In front of us we see a series of small trees dotted around the foreground, with a series of thicker foliage at the very back. The overall piece seems unfinished but was probably just intended as a study piece for a later painting, and so was never meant to hold too much detail. It may have been a means to planning the layout of a later composition. The sketchbook itself features a combination of studies such as this as well as a number of personal portraits which were intended to develop his technical skills as well as capturing memories in time of his family. You will find both his wife, Madame Cezanne, and well as his son in multiple artworks. The book itself is one of the few still left intact, with most others broken up after the artist's death and sold on individually.
Cezanne himself seemed more content when living in the French countryside. His paintings developed a brighter palette than during his earlier time in Paris and this perhaps reflected his improved mood. He took advantage of his sketchbooks to work whilst travelling around his local area. Cezanne would work whenever the desire struck him, and they would never be possible with oils. He was able to transport these drawing materials around with him, just as JMW Turner had done so within the English countryside several centuries earlier. His sketchbooks therefore were not planned series of work, but more just a random set of works which each served different purposes. It is necessary to compare some of these drawings with his paintings of the same period in order to gauge which ones were studies with a followup piece in mind.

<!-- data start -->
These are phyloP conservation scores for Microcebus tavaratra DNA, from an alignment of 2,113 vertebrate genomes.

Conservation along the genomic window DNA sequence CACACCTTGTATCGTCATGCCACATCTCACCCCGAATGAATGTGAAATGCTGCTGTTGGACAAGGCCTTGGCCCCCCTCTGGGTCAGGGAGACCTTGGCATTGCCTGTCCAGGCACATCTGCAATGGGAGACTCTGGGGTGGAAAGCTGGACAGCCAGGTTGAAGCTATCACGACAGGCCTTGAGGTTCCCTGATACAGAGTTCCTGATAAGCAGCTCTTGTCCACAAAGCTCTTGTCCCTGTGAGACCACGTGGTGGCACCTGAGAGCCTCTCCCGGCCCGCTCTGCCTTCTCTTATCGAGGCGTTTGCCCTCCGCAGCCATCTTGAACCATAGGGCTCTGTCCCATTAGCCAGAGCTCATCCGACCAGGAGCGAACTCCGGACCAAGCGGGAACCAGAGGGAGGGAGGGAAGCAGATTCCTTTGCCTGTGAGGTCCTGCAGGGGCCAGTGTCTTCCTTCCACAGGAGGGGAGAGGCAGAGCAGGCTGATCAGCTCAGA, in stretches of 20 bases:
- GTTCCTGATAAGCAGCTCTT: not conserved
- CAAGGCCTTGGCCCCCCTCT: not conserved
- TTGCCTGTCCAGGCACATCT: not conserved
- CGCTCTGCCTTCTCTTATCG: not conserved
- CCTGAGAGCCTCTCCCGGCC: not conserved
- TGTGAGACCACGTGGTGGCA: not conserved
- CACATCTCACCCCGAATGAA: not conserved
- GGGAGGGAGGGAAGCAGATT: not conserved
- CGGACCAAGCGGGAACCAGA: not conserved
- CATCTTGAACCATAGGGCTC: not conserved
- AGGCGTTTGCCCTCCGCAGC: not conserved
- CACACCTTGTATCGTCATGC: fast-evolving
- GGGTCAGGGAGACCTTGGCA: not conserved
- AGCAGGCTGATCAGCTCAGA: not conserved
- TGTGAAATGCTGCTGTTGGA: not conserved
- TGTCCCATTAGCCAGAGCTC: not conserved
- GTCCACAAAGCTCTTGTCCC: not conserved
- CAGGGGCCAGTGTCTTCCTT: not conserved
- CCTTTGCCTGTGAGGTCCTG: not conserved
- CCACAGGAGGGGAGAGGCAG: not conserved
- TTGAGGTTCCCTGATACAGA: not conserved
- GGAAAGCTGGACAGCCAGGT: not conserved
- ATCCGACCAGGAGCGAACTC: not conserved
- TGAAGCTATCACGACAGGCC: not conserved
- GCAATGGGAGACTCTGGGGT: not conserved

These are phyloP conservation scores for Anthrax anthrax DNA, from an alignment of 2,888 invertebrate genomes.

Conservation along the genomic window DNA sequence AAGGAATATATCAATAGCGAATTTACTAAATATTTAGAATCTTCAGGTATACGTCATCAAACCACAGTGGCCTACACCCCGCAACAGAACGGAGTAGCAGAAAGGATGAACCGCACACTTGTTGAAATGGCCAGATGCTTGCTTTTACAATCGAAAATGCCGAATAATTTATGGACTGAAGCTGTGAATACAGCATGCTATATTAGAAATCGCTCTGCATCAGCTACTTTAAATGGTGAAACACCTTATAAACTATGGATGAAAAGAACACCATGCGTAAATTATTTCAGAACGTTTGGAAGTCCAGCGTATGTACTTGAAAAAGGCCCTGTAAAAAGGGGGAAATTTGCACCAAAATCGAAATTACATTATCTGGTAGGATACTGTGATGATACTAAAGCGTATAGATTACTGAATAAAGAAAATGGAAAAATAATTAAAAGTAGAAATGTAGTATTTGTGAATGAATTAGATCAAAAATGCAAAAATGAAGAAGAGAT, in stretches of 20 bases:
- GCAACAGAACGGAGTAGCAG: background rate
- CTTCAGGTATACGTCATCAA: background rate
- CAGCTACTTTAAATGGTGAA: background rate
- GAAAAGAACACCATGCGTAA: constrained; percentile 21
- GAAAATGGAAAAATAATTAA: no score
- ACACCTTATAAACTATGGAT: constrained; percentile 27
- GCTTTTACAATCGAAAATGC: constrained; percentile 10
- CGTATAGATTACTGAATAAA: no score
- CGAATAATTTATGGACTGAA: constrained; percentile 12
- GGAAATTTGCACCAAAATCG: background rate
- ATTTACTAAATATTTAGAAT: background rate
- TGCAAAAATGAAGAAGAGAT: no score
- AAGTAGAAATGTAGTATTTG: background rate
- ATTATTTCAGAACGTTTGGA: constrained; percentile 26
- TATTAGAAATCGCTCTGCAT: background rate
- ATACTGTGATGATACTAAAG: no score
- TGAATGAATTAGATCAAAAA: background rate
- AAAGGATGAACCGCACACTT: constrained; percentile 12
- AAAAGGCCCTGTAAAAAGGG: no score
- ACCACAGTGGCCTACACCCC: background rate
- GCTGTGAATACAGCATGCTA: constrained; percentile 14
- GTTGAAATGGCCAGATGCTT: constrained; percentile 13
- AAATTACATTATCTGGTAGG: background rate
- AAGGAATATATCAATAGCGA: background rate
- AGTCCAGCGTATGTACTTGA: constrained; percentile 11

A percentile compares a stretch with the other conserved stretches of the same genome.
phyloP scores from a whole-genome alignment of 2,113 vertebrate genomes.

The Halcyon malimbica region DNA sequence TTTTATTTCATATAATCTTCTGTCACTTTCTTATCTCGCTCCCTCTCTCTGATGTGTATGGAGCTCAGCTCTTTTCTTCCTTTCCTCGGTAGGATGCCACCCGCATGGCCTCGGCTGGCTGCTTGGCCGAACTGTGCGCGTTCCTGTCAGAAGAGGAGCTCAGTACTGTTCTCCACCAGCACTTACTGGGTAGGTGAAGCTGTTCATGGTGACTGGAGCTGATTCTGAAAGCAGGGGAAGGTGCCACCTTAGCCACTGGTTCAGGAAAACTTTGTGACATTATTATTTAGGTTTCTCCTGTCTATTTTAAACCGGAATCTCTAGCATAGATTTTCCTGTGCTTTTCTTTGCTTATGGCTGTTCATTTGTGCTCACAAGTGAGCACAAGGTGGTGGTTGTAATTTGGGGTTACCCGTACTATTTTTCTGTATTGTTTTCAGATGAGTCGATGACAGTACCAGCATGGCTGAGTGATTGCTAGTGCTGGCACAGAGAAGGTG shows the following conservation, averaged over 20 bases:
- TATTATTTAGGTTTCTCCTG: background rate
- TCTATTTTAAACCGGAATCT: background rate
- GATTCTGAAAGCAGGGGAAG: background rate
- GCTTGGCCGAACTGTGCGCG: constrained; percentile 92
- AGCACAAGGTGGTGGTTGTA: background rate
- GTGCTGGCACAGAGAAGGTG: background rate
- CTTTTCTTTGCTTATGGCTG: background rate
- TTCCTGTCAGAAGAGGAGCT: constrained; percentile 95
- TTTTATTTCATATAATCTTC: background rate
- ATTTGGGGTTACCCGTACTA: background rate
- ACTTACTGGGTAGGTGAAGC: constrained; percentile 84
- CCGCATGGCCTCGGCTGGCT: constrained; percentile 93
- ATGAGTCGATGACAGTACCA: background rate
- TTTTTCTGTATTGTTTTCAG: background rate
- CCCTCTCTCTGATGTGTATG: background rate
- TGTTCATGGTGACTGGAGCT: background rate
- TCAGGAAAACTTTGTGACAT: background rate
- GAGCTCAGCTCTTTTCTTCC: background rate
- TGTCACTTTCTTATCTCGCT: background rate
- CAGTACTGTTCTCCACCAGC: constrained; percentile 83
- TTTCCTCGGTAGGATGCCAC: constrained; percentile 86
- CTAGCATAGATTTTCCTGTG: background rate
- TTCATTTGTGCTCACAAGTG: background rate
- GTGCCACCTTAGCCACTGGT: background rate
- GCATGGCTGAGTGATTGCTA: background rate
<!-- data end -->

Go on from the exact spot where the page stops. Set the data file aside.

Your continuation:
The National Gallery of Art own the original sketchbook and the artworks within it range from the 1870s to the 1890s. It is interesting that a single binding would be used over such a long period. It is possible that he kept it with him in order to refer to it from time to time. Alternatively, perhaps he tidied it away for a period and then made use of it again with the remaining blank pages. We can learn a lot from how he varies his work across the sketchbook, as most other drawings from his career are individually presented and hard to link with any other related pieces. His skills as a draughtsman are respected by academics but sometimes forgotten by the public, making their inclusion in upcoming exhibitions all the more important.